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Cardinal Joseph Zen leaving the West Kowloon Magistrates' Courts in Hong Kong.Screenshot/Twitter

HONG KONG (LifeSiteNews) – The trial of Hong Kong’s Catholic bishop emeritus, Cardinal Joseph Zen, has been delayed after a judge tested positive for COVID-19.

The Vatican is still refusing to offer any public support for the cardinal. 

Hong Kong media reported Saturday that the trial would be postponed until at least September 21, after the judge, Presiding Magistrate Ada Him Shunyee (Shunyi) tested positive for COVID-19. Citing “sources close to the case,” Catholic news outlet The Pillar then reported late Tuesday that the trial would not begin until next week.

The trial had been due to start September 19 with a verdict due by Friday the 23rd.

612 Fund trustees facing fines or jail term

Cardinal Zen was arrested in May under the terms of the draconian 2020 National Security Law. He was taken into police custody along with four other trustees of the now defunct 612 Humanitarian Relief Fund who now join him in court. The four trustees are former opposition legislator Margaret Ng Ngoi-yee; singer Denise Ho Wan-sze; cultural studies professor Hui Po Keung; and activist Sze Ching-wee.

The fifth trustee who joins Zen in court, Cyd Ho Sau-lan, was already in jail for “illegal assemblies.”

The Fund was established to offer “legal, medical, psychological, and emergency financial assistance” to those involved in the 2019 protests against the government’s Extradition Law Amendment Bill, which sought to allow prisoners to be transferred to mainland China for trial.

All trustees pleaded not guilty upon their arrest in May. While they were arrested under the terms of the National Security Law, they are now being charged with failing to apply properly for registration for the 612 Fund. 

AsiaNews reports that “at best,” Zen and his 5 colleagues in the dock face a fine of US $1,750. However, a jail sentence could nevertheless be handed out. 

At a pre-trial in August, the court ruled the trial will be held in Chinese, with the closing arguments to be made in English.

Vatican increasingly siding with Beijing

Despite increasing outrage from concerned Catholics and even the mainstream media, the Vatican is remaining silent on Zen’s trial. In fact, Pope Francis and Vatican Secretary of State Cardinal Pietro Parolin have instead signalled their alignment with Beijing, rather than with the beleaguered, 90-year-old prelate.

Speaking to reporters on the papal flight from Kazakhstan, Pope Francis refused to support Zen, or to describe China as “undemocratic.” The Pope also suggested that Zen was to blame for his trial: “Cardinal Zen is going to trial these days, I think. And he says what he feels, and you can see that there are limitations there.”

RELATED: Did China successfully pressure the Vatican to remove two ambassadors from Asia?

Meanwhile Cardinal Parolin revealed that the Holy See was prepared to move its study mission in Hong Kong over to Beijing, and was just “waiting for a signal from Beijing, but that has not yet come.” Along with the Holy See’s presence in Taiwan, the Hong Kong study mission is the Vatican’s closest diplomatic link to China, given that it has no nunciature in Beijing.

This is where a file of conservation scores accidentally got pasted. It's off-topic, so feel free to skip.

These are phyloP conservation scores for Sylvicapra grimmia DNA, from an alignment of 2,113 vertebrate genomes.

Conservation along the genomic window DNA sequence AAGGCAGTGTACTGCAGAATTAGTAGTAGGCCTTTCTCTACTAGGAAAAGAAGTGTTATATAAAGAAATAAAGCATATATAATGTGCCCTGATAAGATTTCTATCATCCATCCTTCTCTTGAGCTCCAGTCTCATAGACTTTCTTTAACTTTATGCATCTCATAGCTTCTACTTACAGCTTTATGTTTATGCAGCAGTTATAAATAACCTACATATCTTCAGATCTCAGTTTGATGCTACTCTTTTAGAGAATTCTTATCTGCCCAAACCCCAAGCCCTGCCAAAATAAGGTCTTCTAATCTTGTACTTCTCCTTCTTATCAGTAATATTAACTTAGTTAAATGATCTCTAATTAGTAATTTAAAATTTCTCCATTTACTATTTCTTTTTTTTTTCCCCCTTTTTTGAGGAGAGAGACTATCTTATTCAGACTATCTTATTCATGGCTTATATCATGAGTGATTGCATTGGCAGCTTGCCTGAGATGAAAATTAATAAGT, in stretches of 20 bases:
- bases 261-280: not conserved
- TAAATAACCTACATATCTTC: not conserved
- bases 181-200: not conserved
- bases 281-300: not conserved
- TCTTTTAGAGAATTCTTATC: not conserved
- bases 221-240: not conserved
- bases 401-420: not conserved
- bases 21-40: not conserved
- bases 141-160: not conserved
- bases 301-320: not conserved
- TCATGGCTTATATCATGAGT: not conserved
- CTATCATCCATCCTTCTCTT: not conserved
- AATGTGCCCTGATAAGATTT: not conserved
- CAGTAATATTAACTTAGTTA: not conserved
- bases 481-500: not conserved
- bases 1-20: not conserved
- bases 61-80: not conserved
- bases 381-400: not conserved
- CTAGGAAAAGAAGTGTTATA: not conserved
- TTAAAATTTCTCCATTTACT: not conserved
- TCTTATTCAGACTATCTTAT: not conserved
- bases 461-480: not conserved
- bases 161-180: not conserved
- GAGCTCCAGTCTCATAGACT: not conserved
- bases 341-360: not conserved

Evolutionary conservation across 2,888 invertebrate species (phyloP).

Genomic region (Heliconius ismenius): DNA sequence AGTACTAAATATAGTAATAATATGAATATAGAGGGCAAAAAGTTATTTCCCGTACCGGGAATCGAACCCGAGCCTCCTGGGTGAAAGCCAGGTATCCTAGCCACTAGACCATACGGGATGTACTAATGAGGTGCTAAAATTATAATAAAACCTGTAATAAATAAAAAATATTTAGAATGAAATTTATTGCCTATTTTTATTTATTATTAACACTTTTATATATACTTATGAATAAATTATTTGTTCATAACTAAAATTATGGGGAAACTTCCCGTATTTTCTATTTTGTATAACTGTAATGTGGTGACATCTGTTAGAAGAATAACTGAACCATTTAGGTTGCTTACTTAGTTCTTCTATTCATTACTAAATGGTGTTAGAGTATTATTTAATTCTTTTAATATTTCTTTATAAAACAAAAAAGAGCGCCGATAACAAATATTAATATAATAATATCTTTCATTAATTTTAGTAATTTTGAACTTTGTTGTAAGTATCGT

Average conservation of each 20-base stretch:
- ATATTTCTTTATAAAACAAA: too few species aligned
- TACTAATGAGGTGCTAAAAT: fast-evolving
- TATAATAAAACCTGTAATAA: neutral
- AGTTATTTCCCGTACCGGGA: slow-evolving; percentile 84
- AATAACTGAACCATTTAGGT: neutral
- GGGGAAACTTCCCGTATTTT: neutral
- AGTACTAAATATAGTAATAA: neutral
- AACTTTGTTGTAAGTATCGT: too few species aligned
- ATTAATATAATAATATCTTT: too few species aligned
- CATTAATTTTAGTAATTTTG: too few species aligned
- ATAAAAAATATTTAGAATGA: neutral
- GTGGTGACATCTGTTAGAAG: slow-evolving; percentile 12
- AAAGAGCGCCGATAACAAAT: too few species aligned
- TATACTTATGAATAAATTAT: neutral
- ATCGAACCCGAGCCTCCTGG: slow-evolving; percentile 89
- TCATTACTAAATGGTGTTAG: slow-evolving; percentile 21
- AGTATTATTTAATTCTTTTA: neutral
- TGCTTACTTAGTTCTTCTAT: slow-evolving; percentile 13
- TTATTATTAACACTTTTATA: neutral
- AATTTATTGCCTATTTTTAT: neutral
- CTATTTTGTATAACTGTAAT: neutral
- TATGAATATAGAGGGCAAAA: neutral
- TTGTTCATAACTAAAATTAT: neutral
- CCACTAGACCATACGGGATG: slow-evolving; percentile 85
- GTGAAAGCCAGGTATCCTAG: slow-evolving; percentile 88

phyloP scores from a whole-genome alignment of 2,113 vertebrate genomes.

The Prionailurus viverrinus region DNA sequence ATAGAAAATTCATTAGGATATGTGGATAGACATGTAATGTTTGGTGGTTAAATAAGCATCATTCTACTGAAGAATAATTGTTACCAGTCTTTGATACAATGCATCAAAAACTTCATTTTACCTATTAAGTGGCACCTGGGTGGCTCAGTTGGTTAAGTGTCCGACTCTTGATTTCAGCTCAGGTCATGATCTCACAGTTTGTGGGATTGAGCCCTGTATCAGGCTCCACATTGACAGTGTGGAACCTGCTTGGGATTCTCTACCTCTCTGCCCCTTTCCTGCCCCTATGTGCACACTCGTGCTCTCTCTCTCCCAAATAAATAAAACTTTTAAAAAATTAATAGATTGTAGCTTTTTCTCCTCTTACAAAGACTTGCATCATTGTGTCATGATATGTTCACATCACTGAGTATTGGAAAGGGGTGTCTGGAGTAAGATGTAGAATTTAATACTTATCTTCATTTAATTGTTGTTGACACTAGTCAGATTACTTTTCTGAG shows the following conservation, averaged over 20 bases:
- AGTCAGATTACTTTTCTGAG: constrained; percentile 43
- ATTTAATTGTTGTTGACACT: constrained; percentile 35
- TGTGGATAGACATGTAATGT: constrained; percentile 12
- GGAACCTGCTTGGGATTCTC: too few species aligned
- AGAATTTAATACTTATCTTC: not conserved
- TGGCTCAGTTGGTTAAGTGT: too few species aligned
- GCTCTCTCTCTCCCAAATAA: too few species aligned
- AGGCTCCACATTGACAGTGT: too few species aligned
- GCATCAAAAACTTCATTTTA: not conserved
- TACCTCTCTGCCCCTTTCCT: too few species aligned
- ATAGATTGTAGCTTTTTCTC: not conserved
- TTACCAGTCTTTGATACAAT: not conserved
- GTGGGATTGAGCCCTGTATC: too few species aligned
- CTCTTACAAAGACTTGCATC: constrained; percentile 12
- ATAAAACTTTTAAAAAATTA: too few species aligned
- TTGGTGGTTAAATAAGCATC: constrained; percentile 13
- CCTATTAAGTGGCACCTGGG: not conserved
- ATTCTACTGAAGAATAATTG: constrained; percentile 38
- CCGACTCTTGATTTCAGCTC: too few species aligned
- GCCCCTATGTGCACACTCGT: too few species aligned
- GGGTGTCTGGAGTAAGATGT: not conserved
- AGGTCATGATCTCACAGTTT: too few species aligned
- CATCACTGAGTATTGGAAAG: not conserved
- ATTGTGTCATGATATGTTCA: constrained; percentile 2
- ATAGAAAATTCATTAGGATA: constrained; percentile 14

For the Vatican to move the study mission to Beijing, it would necessarily have to cut ties with Taiwan, as China does not recognize Taiwan as an independent nation but simply a breakaway province.

Both Francis and Parolin have continually defended the Vatican’s secretive deal with China, which was first established in 2018, later renewed in 2020, and is up for renewal again this fall. Though still secret, it allegedly recognizes the state-approved church and allows the Chinese Communist Party to appoint bishops.

RELATED: Pope Francis’ deal with Communist China has led to greater persecution of Catholics

Cardinal Zen has long been a vocal critic of the deal, accusing Francis of “encouraging a schism” and “selling out the Catholic Church in China.” He styled the deal “an incredible betrayal.”

Pope Francis’ ‘dialogue at all costs’ is ‘wrong, naive’

In comments to LifeSiteNews, Benedict Rogers, co-founder and chief executive of Hong Kong Watch highlighted the Vatican’s “clear marginalization” of Cardinal Zen.

“Pope Francis’ rather dismissive response to the question about Cardinal Zen’s trial is yet another deeply troubling example of the Vatican’s clear marginalization of Cardinal Zen,” he said. 

These remarks, combined with his refusal to meet Cardinal Zen two years ago when he came to Rome to seek an audience with the Pope, and the apparent failure of the Vatican to appeal for Cardinal Zen to be able to travel to join the recent consistory, all indicate a shocking lack of concern, care and respect for one of the Church’s most senior and most courageous Cardinals. 

Francis’ “emphasis on dialogue is admirable, but dialogue at all costs, including the Pope’s silence on major injustices in China, is wrong,” warned Rogers. “Open-ended dialogue, with no apparent conditions or stated objectives is naïve.” 

The question that should be asked regarding dialogue between the Vatican and China is on whose terms, with what objectives and on what topics, and it appears currently to be on China’s terms, with no clear objectives and with human rights and religious freedom excluded from the conversation. 

“That is too high a price to pay for dialogue for the sake of dialogue,” he said.